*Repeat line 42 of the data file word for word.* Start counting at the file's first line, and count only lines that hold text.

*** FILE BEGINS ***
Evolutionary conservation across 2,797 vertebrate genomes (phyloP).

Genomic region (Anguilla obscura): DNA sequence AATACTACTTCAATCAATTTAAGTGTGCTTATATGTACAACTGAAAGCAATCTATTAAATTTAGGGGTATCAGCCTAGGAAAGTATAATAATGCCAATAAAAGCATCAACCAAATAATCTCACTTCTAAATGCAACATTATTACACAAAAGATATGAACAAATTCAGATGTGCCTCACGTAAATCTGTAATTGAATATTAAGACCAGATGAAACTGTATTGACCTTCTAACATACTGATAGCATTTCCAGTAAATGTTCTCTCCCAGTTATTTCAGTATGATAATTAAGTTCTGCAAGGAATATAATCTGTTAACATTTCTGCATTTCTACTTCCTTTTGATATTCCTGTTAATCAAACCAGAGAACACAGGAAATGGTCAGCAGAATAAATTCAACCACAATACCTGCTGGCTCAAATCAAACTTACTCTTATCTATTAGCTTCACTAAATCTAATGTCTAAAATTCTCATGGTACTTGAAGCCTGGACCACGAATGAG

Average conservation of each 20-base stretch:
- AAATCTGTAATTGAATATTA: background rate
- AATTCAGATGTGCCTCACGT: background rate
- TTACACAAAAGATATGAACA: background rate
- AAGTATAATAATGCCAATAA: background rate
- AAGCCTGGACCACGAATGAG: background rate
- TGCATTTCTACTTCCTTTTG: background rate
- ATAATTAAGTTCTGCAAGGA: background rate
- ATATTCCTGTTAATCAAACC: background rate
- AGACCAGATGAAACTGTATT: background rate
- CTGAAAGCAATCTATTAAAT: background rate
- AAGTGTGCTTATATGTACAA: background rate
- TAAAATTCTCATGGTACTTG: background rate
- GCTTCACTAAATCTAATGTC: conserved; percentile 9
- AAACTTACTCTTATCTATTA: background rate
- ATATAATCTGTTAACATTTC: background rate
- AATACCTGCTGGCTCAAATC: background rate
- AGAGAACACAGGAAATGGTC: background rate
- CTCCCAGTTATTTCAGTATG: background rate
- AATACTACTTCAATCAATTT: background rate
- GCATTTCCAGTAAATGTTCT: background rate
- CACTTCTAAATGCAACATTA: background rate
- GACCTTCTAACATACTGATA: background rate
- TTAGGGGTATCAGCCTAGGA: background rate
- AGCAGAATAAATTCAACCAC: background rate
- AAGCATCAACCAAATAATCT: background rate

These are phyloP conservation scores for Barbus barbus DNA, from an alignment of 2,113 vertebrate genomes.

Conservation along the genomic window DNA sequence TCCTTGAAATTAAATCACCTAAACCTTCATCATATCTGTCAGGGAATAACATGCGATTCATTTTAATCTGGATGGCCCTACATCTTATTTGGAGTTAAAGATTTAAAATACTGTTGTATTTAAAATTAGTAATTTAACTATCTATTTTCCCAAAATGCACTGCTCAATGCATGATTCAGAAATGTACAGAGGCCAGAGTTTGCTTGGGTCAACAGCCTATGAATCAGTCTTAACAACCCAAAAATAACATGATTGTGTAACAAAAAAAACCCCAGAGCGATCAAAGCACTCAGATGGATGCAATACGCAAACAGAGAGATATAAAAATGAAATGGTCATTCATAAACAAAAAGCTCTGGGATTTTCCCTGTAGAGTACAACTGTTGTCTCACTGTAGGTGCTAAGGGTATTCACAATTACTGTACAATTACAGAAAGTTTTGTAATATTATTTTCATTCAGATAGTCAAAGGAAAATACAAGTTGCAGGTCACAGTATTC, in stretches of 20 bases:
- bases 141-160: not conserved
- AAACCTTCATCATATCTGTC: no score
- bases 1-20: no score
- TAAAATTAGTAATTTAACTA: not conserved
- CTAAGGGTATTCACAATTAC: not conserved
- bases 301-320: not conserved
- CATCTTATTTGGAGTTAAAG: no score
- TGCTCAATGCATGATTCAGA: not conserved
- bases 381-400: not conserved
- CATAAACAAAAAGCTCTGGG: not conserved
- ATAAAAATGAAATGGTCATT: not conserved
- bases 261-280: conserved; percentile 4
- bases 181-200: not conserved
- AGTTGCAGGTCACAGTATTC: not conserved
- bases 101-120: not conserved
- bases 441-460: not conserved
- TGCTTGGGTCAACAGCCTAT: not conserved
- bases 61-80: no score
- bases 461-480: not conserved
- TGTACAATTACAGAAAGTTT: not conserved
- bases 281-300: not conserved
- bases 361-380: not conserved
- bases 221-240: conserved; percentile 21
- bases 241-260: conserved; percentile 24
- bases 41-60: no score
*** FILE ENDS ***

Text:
- bases 261-280: conserved; percentile 4